Boston Children's Hospital performed its first liver transplant in 1984. Since then, our team has spent more than three decades studying and redefining the medical and surgical care of pediatric liver transplant patients, giving thousands of children with end-stage liver disease a second chance at life.

Thanks to our work with game-changing anti-rejection medications, enhanced medical and surgical techniques and improved postoperative care and infection control, long-term survival rates for children who receive a liver transplant now exceed 90 percent.

But we're not satisfied to help just our patients; we want to help all patients.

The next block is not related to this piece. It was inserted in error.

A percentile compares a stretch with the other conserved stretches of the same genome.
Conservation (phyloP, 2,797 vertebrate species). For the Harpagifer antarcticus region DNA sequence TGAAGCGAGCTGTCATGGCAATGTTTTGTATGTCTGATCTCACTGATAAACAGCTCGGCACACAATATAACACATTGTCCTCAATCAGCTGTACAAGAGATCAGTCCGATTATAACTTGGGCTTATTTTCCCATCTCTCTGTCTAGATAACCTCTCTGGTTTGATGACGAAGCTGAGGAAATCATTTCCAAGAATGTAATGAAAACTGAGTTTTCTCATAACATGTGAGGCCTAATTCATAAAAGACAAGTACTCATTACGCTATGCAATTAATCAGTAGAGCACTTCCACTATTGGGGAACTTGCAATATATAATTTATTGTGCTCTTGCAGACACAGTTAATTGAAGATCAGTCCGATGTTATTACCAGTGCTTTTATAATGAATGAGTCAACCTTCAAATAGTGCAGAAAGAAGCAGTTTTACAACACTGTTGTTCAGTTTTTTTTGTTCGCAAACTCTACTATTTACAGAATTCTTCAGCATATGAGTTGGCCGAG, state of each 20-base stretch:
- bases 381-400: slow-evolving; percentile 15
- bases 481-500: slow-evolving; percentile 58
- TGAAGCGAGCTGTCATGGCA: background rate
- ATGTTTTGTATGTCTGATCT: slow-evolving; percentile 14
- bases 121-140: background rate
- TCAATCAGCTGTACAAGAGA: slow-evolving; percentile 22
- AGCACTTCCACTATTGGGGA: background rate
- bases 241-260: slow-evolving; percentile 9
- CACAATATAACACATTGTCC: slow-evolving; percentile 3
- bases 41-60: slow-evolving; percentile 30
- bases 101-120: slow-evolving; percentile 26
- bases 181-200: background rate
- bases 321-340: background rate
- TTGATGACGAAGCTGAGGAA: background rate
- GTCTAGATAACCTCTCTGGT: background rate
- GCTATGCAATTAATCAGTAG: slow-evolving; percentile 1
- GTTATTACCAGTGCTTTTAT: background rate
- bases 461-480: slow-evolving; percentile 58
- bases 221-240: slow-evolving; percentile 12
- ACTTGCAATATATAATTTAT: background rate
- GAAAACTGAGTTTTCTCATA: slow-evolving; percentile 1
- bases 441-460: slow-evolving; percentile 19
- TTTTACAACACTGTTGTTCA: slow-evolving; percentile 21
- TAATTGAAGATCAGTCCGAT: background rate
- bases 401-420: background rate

In recent years, Boston Children's has led the charge in researching the safety and effectiveness of split-liver transplants. We are now heading a movement that calls for changes in how donor livers are allocated, which will increase the number of split-liver transplants done each year and ultimately help ensure a liver for virtually every small child on the waiting list.

Mick, 27 years post-transplant

Mick is the recipient of one of Boston Children's earliest liver transplants. Read his story and find out how he's doing today, nearly 30 years later.

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Reagan's split-liver transplant

Reagan’s life was saved with a split-liver transplant. Read her story to learn more about this amazing procedure and its ability to save multiple lives.

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